Fine against muezzin kindles fresh controversy over Muslim call to prayer

"We don't want to give excuses to fundamentalist Muslims to convince young people that the others are anti-Islam."

By
November 21, 2016 23:12
3 minute read.
Residents sit with cups of coffee outside their apartment building in Lod

Residents sit with cups of coffee outside their apartment building in Lod. (photo credit: REUTERS)

 
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The Lod Municipality has fined a mosque muezzin for issuing calls to prayer that violate bylaws against excessive noise, fueling recriminations amid a heated nationwide debate over a proposed ban on mosques’ use of loudspeakers.

An Arab city councilor responded that the step was unwarranted and part of a “political agenda” directed against symbols of the Muslim and Arab presence in the mixed city.

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The fine of NIS 730, said by city councilor Abed el-Karim Azbarga to be the first such punishment in the city’s history, comes in advance of a preliminary Knesset vote expected soon on the government’s proposal to ban the use of loudspeakers for the call to prayer.

A leading Catholic clergyman, Jamal Khader, yesterday added his voice to Muslim opponents of the bill, saying it would fuel Muslim extremism and fundamentalism.

“It is seen as an attack against religion, which is not helpful at all for the future relations between Christians, Muslims and Jews in this country,” he told The Jerusalem Post.

“Regardless of the text itself, it is seen as an attack and it will effect relationships and indirectly it will encourage people to be more fundamentalist towards other religions,” said Khader, rector of the Latin Patriarchate Seminary in Beit Jala in the West Bank. “We don’t want to give excuses to fundamentalist Muslims to convince young people that the others are anti-Islam.’’

Prime Minister Benjamin Netanyahu says that Israel upholds freedom of worship, but that the ban is needed to redress widespread complaints from citizens of noise disturbance from the amplified call to prayer.



Arab leaders have shot back that the problem can be handled through existing laws and dialogue and that the step is further indication of a racist approach by the prime minister.

The Arab League, as well as religious authorities in Jordan and Egypt, have condemned the bill. Some coalition parties have agreed to support a ban on night time and early morning use of loudspeakers, enabling them to be used during the day.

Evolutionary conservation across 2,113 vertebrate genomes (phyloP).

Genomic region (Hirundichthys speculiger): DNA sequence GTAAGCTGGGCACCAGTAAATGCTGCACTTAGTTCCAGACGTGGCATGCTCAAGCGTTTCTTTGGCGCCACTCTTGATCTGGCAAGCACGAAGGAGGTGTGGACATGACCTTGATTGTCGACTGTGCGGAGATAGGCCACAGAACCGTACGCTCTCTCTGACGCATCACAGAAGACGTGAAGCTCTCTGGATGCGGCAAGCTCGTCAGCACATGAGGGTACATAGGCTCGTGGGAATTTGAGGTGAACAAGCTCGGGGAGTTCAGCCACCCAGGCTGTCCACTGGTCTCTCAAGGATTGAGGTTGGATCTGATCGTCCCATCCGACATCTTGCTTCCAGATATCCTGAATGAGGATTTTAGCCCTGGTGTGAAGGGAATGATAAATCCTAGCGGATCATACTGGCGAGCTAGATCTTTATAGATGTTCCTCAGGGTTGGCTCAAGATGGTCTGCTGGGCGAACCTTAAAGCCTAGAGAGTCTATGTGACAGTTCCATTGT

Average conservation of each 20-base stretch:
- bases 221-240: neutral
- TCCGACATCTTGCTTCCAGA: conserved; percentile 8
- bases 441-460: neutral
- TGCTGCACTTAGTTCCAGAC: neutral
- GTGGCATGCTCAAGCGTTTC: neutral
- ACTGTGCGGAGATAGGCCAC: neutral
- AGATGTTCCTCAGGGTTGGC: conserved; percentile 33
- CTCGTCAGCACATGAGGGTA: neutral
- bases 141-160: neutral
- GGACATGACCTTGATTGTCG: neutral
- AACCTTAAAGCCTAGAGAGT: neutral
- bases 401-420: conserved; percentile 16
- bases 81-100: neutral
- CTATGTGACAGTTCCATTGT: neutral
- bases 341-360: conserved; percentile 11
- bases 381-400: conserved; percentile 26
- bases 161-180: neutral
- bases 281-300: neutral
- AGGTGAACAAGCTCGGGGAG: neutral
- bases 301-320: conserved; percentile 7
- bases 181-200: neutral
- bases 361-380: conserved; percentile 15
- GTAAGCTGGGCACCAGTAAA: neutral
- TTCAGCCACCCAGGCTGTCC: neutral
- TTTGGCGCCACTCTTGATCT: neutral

This would not affect the late afternoon sounding of the siren that announces the advent of Shabbat.

The Lod Municipality assessed the fine against Imam Mahmoud al-Far, muezzin of the Dawa Mosque in the town’s Pardes Snir neighborhood. A statement by the municipality said: “In recent years countless efforts have been made to find ways to deal with the disturbance of the calls of the muezzin, which are a blatant violation of the law on noise and harm the quality of life of residents. The efforts included dialogue with Muslim leaders to reduce the loudspeaker volume, but until now this hasn’t worked.”

The statement endorsed the government’s proposed ban on loudspeakers, saying that “levying fines in the best case will be a pinpoint solution for one mosque or another, but won’t solve the phenomenon in its entirety.”

The municipality said it does its utmost to balance between the need to safeguard the environment and prevent noise and to uphold freedom of religion and religious- cultural tradition. “The mayor and city leadership respect the Muslim religion and there is no attempt to harm it and the Arab residents of Lod, but in matters of law and order and everything connected to the public realm there is no difference among Lod residents,” it said.

A municipality source, who asked not to be identified, said: “We have countless complaints. Children are woken up [by the call to prayer] and can’t go back to sleep. They go to school tired.”

However, councilor Azbarga said the Dawa mosque’s call to prayer is at “acceptable and unbothersome decibels.”

“We have no interest in disturbing people or provoking Jews,’’ he said, adding that the real noise problems in Lod “come from trains and the airport.” The sound of the muezzin should be respected as “part of the landscape” of Lod, he said.

Azbarga said the growing influence of national religious supporters of the hardright Jewish Home Party in city hall is behind the fine. “There is cynical exploitation of a political agenda here. They want to Judaize the city and remove the signs of Muslimness and Arabness in Lod,” he said.

Azbarga added that by issuing the fine the city wanted to gauge the Muslim reaction.

“There is massive objection to this,” he said. “You can’t give up customs and ceremonies. This is a big mistake. It heats up the extremists on the Muslim side. It doesn’t help calm matters.”

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